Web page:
Initial process splits fasta file. Subsequent jobs BLAT smaller files and save each result as it goes
    Upload inputs
    Download results
  • 14. Master Node => Resque
    Github developed background job processing framework
    Jobs attached to a class from your application, stored as JSON
    Uses REDIS key-value store
    Simple front end for viewing job queue status, failed job
    Resque can invoke any class that has a class method “perform()”
  • 15. The scripts
  • 16. Storage in the Cloud : S3
    Permanent storage for your data
    Pay as you go for transmission and holding
    Eliminates backups
    Pretty good CDN
    Able to hook into better CDN SLA via CloudFront
    Can be slow at times
    Reports of 10 second delay, but average is 300ms response
    Your Data
  • 17. S3 Costs
  • 18. Storage 2: Distributed FS on EC2
    Hadoop HDFS, Gigaspaces, etc.
    Network latency may be an issue for traditional DFSs
    Gluster, GPFS, etc.
    Tighter integration with execution framework, better performance?
    Your Data
    EC2 Node
    EC2 Node
    EC2 Node
    EC2 Node
    EC2 Node Disk
  • 19. DFS on EC2 m1.xlarge Costs
    * Does not take into account transmission fees, or data redundancy. Final costs is probably >= S3
  • 20. Storage 3: Memory Grids
    “RAM is the new Disk”
    Application level RAM clustering
    Terracotta, Gemstone Gemfire, Oracle, Cisco, Gigaspaces
    Performance for capability jobs?
    Your Data
    EC2 RAM
    EC2 RAM
    EC2 RAM
    EC2 RAM
    EC2 RAM
    EC2 RAM
    * There is also the “Disk is the new RAM” groups, where redundant disk is used to mitigate seek times on subsequent reads
  • 21. Memory Grid Cost
    Take home message: Unless your needs are small, you may be better off procuring bare-metal resources
  • 22. Cloud Influence on Bioinformatics
    Computational Biology
    Algorithms will need to account for large I/O latency
    Statistical tests will need to account for incomplete information, or incremental results
    Software Engineering
    Built for the cloud algorithms are popping up
    CloudBurst is a feature example in AWS EMR!
    Application to Life Sciences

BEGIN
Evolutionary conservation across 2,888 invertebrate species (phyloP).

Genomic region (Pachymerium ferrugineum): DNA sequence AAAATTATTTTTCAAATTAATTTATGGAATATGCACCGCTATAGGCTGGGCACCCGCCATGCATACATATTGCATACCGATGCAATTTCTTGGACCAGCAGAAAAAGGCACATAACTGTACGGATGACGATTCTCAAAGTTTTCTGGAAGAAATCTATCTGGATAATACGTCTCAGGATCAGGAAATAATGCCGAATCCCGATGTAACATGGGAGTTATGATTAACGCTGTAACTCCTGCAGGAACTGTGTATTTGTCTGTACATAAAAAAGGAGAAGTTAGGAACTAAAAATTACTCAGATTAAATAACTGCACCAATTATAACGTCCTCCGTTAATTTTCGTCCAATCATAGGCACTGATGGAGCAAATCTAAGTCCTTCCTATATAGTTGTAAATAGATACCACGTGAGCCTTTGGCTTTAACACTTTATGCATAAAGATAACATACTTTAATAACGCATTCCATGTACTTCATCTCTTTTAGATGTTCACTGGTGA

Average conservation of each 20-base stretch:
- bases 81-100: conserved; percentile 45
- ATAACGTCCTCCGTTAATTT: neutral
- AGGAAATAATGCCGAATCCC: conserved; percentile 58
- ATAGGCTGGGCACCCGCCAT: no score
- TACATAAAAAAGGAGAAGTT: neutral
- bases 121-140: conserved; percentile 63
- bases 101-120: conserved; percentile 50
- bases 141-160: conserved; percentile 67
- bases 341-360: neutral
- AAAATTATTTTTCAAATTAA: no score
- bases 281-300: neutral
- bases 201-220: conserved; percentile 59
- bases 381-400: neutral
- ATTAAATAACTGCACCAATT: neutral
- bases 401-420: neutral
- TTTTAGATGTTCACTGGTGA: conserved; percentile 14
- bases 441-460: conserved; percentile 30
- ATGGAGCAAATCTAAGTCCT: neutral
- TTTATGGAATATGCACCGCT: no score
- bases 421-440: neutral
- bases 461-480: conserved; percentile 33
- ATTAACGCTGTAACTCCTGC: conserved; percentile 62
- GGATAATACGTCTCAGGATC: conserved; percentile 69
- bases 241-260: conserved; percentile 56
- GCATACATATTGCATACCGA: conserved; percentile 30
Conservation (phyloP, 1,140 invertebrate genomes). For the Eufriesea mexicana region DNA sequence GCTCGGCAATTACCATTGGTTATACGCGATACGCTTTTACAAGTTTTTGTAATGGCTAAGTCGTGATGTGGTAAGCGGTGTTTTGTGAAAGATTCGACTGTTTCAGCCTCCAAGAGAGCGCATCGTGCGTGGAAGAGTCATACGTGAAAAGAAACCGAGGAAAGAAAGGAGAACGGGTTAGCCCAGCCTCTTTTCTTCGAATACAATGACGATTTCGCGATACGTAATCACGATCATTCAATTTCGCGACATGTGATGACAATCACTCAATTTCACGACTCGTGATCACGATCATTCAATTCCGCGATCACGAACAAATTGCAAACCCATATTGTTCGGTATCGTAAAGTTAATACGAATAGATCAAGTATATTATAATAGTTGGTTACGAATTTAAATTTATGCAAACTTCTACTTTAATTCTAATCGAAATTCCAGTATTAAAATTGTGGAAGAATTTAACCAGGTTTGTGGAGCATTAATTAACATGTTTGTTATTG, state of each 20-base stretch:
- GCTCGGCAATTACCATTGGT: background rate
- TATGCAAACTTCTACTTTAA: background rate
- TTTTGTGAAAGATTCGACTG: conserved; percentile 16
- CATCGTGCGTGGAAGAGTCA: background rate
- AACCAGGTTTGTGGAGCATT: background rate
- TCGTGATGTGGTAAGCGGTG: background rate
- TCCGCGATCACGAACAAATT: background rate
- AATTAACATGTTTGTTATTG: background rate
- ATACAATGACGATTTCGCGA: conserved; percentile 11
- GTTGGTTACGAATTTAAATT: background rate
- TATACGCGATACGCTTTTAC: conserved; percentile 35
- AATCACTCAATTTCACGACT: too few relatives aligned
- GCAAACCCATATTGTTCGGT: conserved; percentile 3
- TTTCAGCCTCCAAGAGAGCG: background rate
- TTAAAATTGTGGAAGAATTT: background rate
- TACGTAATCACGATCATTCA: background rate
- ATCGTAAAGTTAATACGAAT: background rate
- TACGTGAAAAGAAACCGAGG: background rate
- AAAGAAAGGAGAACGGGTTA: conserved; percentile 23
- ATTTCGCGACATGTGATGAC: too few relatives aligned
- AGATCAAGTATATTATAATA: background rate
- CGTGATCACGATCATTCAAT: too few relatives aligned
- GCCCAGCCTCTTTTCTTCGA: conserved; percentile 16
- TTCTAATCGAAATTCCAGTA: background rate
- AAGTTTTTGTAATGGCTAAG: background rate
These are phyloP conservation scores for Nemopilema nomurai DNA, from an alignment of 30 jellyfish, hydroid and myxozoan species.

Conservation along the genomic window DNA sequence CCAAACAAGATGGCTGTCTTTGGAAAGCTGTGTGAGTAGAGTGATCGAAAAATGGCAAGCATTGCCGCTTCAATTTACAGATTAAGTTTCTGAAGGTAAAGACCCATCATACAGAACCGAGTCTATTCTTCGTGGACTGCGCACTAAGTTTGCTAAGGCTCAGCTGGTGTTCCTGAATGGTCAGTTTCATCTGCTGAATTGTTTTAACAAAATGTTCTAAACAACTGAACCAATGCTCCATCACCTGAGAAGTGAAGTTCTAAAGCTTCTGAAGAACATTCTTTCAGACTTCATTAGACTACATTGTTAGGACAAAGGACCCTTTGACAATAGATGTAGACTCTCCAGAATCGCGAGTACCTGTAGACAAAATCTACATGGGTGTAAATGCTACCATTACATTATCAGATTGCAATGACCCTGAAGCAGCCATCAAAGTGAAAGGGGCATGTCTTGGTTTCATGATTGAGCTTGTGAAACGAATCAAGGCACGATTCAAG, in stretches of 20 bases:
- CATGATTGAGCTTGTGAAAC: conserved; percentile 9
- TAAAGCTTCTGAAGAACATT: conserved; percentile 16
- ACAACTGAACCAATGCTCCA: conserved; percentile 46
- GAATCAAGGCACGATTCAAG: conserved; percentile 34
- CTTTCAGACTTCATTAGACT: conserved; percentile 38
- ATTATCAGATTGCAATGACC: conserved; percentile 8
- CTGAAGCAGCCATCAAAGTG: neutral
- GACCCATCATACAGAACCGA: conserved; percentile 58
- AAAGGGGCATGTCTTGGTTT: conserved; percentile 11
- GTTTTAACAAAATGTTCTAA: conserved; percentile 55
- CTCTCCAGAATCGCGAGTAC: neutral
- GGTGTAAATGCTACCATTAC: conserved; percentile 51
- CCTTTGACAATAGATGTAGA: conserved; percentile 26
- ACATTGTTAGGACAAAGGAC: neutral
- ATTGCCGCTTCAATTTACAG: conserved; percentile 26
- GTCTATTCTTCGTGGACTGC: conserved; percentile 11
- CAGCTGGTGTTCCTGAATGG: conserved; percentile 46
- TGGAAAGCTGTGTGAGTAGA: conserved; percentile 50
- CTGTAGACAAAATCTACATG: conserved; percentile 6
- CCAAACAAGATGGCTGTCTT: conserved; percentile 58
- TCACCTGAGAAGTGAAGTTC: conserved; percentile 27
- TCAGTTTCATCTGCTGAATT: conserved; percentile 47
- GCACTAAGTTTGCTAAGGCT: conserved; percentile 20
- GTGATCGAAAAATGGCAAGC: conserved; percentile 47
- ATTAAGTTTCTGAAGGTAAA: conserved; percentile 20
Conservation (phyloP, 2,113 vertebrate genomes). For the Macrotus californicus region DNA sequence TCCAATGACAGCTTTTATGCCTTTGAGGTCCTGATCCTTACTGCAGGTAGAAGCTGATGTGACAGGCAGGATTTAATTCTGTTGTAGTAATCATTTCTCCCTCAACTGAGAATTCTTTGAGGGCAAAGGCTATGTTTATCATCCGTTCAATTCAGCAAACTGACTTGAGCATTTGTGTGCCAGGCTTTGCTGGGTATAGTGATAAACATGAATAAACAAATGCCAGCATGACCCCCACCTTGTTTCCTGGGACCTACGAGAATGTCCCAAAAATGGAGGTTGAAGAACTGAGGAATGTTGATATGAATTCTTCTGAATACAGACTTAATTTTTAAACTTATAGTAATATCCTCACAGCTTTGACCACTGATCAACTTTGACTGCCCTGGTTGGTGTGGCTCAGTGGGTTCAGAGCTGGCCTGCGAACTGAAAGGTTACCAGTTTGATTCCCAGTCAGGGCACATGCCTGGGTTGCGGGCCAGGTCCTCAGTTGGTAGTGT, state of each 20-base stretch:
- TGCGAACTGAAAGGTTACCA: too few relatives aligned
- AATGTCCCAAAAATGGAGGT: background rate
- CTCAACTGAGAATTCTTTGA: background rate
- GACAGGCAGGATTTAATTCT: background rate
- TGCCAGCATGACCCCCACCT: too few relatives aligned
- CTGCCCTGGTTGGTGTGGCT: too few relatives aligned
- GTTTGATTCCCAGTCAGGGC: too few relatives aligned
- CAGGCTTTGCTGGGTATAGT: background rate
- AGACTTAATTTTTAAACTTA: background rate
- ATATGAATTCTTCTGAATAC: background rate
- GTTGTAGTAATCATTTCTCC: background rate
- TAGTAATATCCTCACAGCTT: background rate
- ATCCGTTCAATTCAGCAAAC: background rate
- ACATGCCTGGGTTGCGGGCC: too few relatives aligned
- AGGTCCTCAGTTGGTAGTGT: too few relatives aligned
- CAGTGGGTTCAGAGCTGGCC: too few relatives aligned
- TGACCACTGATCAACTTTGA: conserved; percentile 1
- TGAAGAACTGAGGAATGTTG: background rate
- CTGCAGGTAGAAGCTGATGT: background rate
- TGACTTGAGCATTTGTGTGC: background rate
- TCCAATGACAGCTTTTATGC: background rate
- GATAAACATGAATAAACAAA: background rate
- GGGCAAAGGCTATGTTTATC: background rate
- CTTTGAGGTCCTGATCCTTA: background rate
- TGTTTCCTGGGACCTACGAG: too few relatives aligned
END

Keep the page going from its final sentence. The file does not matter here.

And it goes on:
Deploy ready-made images for use
    Cycle Computing, ViPDAC, others soon to follow
  • 23. Algorithms need to be I/O centric
    Incur a slightly higher computational burden to reduce I/O across non-optimal networks
    P. Balaji, W. Feng, H. Lin 2008
  • 24. Some Internal Projects
    Resource Manager
    Service for on-demand provisioning and release of EC2 nodes
    Utilizes Chef to define and apply roles (compute node, DB server, etc)
    Terminates idle compute nodes at 52 minutes
    Workflow Manager
    Defines and executes data analysis workflows
    Relies on RM to provision nodes
    Once appropriate worker nodes are available, acts as the central work queue
    RNA-SeqUltimate Mapper
    Map Reduce RNA-Seq analysis pipeline
    Combines Bowtie + BLAT and feeds results into a decision tree for more accurate mapping of sequence reads
  • 25. Bowtie Alone
  • 26. RUM (Bowtie + BLAT + processing)
    Significantly increases the confidence of your data
  • 27. RUM Costs
    Computational cost ~$100 - $200
    6-8 hours per lane on m2.4xlarge ($2.40 / hour)
    Cost of reagents ~= $10,000
    1% of total
  • 28. Acknowledgements
    Garret FitzGerald
    Ian Blair
    John Hogenesch
    Greg Grant
    Tilo Grosser
    NIH & UPENN for support
    My Team
    David Austin
    Andrew Brader
    Weichen Wu
    Rate me! http://speakerrate.com/talks/3041-everything-comes-in-3-s